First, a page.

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I want to know what type of sentence the sentence below is and why we use two past participles in it.I took this sentence from a chemistry book; chemistry is my subject.

1) Concentration of CO2 and water vapour absorb infrared radiation emitted by earth surface.

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    Look up infrared in a dictionary: it's not a participle, infrare + -d but an adjective/color name, infra + red, like ultraviolet. – StoneyB on hiatus Jul 20 '16 at 10:57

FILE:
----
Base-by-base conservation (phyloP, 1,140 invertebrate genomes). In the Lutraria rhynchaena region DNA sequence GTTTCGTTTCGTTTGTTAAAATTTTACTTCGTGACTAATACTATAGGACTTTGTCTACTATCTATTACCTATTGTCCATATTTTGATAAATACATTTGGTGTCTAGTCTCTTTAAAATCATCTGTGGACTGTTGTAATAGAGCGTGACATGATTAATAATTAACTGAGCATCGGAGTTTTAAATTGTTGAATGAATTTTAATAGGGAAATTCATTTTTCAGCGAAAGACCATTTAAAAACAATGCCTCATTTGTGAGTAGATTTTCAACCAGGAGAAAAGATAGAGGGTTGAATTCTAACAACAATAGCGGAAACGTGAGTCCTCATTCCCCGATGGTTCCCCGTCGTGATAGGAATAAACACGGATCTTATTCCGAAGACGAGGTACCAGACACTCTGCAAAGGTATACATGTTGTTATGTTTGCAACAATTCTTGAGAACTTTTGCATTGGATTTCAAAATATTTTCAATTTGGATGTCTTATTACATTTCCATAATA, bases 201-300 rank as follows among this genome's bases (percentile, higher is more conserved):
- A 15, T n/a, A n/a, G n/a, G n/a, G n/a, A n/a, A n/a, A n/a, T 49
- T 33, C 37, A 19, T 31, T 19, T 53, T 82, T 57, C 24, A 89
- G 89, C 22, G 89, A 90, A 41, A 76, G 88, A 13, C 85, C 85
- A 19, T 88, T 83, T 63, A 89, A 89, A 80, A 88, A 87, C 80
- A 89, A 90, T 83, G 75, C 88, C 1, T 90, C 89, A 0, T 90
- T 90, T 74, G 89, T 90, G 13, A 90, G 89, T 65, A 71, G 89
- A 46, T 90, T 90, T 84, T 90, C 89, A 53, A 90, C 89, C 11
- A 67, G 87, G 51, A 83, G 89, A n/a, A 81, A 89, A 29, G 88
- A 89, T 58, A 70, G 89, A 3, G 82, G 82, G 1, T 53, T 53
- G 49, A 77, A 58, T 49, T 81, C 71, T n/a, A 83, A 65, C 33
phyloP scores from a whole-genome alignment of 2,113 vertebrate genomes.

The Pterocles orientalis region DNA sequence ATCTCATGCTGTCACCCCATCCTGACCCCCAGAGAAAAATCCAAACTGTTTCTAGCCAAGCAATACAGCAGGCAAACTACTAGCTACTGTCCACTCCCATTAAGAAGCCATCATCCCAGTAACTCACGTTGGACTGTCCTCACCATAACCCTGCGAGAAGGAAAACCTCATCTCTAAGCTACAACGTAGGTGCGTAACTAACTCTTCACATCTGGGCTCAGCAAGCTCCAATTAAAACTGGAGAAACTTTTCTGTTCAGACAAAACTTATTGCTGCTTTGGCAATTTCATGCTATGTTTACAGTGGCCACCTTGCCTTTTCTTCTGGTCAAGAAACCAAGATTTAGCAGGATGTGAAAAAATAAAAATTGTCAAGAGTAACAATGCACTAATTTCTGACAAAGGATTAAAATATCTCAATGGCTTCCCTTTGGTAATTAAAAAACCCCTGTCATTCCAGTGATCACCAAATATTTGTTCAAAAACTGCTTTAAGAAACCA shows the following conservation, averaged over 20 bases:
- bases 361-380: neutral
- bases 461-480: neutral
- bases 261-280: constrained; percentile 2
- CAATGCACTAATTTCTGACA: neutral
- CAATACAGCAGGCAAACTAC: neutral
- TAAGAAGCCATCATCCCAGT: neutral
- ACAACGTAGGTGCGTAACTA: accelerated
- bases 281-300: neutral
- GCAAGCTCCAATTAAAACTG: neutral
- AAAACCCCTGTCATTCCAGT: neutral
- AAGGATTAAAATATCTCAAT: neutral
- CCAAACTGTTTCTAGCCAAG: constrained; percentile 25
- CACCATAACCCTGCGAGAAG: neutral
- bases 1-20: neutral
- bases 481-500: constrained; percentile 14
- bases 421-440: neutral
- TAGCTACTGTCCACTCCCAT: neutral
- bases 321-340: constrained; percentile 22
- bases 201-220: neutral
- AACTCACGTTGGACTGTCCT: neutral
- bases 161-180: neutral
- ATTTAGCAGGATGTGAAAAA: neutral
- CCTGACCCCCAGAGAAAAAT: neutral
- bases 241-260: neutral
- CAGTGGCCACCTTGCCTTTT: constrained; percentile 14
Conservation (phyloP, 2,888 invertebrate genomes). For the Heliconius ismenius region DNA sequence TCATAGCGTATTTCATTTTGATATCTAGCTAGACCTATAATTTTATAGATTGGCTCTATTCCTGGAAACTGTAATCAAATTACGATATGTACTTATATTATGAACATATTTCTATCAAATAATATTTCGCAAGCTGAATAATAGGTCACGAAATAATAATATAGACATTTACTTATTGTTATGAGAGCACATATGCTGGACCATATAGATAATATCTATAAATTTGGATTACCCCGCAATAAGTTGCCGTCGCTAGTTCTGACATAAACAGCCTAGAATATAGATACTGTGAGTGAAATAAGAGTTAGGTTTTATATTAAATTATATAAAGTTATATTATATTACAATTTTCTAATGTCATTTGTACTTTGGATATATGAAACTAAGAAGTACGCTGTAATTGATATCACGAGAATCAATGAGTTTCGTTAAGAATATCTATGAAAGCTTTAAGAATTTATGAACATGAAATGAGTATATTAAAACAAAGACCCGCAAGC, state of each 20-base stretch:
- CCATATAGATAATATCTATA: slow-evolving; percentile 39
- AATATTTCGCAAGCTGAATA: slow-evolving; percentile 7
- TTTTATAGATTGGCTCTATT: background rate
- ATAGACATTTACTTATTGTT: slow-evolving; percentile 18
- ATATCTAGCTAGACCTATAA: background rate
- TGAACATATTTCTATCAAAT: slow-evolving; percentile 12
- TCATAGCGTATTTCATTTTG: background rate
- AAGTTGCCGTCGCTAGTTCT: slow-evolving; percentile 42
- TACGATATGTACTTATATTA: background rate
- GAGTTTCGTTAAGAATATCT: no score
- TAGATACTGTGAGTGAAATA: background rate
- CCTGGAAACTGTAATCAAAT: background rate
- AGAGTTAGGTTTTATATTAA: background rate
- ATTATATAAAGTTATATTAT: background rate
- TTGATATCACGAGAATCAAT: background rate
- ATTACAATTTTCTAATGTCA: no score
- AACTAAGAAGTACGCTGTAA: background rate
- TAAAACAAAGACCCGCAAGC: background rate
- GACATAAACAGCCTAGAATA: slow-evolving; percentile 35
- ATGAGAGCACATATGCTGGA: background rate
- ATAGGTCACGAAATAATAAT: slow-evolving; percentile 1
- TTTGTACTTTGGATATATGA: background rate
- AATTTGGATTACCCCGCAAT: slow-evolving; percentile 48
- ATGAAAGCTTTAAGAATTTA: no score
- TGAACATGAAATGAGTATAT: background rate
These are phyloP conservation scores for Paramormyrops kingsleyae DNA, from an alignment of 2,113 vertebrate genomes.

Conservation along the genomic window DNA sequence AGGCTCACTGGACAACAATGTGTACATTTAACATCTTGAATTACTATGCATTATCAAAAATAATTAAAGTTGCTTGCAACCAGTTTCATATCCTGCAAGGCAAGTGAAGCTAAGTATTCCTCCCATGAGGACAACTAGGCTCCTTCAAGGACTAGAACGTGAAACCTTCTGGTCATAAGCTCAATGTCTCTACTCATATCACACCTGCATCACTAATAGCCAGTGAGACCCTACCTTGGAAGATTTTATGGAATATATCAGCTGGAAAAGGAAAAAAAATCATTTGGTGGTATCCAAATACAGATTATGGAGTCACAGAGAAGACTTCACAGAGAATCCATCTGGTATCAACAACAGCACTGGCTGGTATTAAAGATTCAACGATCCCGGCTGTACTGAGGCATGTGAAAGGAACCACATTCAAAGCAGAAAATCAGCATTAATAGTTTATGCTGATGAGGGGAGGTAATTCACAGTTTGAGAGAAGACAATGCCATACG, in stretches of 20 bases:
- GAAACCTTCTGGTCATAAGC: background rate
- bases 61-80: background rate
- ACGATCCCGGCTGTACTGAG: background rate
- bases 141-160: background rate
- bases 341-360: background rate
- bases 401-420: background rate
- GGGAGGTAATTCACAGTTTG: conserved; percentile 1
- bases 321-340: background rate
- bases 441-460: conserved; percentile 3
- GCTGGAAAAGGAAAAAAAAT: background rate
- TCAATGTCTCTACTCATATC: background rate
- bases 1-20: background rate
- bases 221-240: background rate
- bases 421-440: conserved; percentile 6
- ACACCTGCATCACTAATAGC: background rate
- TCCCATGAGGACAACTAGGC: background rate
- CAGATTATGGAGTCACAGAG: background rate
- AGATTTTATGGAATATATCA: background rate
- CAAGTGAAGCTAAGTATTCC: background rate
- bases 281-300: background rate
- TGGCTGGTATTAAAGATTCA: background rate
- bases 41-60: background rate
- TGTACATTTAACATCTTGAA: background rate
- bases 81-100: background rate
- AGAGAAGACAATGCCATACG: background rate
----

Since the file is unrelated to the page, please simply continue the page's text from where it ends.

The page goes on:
• The sentence works in the same way as saying: ... radiation which is emitted by earth surface. It's a participle clause. – Alejandro Jul 20 '16 at 20:21
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In English there are many irregular verbs (Ex: 'to see' is an irregular verbs: the past is 'I saw' not 'I seed').

'Infrared' isn't a verb at all. 'Infrared' is 'infra' + 'red'.

'Emit' uses rules for regular verbs (verbs + ed) and we can divide 'emitted' into 'emit' (verb in present form) + 'ed'. Using this rule it should be 'emited', but in English when there is a consonant you have to double it and the full word becomes 'emitted'.

If you want look at some other forms of the verb to 'emit', you can look here

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